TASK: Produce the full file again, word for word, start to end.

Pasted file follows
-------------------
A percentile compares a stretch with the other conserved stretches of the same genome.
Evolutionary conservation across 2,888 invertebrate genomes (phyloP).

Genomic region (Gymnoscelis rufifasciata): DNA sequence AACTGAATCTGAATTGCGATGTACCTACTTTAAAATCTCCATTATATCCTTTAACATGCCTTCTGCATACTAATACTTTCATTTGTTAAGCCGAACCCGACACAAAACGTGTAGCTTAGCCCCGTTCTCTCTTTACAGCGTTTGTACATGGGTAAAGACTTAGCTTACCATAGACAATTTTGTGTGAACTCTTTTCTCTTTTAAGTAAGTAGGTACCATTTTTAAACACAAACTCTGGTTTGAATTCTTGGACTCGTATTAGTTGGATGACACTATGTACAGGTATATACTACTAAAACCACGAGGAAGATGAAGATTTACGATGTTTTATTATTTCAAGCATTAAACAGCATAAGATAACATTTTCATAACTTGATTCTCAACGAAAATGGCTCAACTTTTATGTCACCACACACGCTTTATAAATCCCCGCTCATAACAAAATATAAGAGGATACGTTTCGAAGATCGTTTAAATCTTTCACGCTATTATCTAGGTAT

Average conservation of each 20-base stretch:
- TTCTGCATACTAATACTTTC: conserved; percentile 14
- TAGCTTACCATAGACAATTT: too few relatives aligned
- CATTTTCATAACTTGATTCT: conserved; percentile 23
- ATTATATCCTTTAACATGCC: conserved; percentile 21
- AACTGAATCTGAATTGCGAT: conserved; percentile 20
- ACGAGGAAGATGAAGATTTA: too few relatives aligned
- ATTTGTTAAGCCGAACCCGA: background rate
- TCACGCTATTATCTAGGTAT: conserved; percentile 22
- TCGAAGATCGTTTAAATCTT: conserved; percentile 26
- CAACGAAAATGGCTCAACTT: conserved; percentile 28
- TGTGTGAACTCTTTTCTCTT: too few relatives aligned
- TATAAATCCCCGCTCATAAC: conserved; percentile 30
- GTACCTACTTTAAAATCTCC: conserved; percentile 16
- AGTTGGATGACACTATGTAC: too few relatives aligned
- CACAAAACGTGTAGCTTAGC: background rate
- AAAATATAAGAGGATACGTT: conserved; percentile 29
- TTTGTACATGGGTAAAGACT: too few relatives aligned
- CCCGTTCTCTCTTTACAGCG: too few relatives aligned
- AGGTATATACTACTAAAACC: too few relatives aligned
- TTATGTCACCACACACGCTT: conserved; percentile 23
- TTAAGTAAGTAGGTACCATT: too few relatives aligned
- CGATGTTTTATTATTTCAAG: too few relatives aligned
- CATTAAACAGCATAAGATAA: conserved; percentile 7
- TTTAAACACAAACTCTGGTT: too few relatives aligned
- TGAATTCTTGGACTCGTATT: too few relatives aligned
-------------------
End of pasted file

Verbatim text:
A percentile compares a stretch with the other conserved stretches of the same genome.
Evolutionary conservation across 2,888 invertebrate genomes (phyloP).

Genomic region (Gymnoscelis rufifasciata): DNA sequence AACTGAATCTGAATTGCGATGTACCTACTTTAAAATCTCCATTATATCCTTTAACATGCCTTCTGCATACTAATACTTTCATTTGTTAAGCCGAACCCGACACAAAACGTGTAGCTTAGCCCCGTTCTCTCTTTACAGCGTTTGTACATGGGTAAAGACTTAGCTTACCATAGACAATTTTGTGTGAACTCTTTTCTCTTTTAAGTAAGTAGGTACCATTTTTAAACACAAACTCTGGTTTGAATTCTTGGACTCGTATTAGTTGGATGACACTATGTACAGGTATATACTACTAAAACCACGAGGAAGATGAAGATTTACGATGTTTTATTATTTCAAGCATTAAACAGCATAAGATAACATTTTCATAACTTGATTCTCAACGAAAATGGCTCAACTTTTATGTCACCACACACGCTTTATAAATCCCCGCTCATAACAAAATATAAGAGGATACGTTTCGAAGATCGTTTAAATCTTTCACGCTATTATCTAGGTAT

Average conservation of each 20-base stretch:
- TTCTGCATACTAATACTTTC: conserved; percentile 14
- TAGCTTACCATAGACAATTT: too few relatives aligned
- CATTTTCATAACTTGATTCT: conserved; percentile 23
- ATTATATCCTTTAACATGCC: conserved; percentile 21
- AACTGAATCTGAATTGCGAT: conserved; percentile 20
- ACGAGGAAGATGAAGATTTA: too few relatives aligned
- ATTTGTTAAGCCGAACCCGA: background rate
- TCACGCTATTATCTAGGTAT: conserved; percentile 22
- TCGAAGATCGTTTAAATCTT: conserved; percentile 26
- CAACGAAAATGGCTCAACTT: conserved; percentile 28
- TGTGTGAACTCTTTTCTCTT: too few relatives aligned
- TATAAATCCCCGCTCATAAC: conserved; percentile 30
- GTACCTACTTTAAAATCTCC: conserved; percentile 16
- AGTTGGATGACACTATGTAC: too few relatives aligned
- CACAAAACGTGTAGCTTAGC: background rate
- AAAATATAAGAGGATACGTT: conserved; percentile 29
- TTTGTACATGGGTAAAGACT: too few relatives aligned
- CCCGTTCTCTCTTTACAGCG: too few relatives aligned
- AGGTATATACTACTAAAACC: too few relatives aligned
- TTATGTCACCACACACGCTT: conserved; percentile 23
- TTAAGTAAGTAGGTACCATT: too few relatives aligned
- CGATGTTTTATTATTTCAAG: too few relatives aligned
- CATTAAACAGCATAAGATAA: conserved; percentile 7
- TTTAAACACAAACTCTGGTT: too few relatives aligned
- TGAATTCTTGGACTCGTATT: too few relatives aligned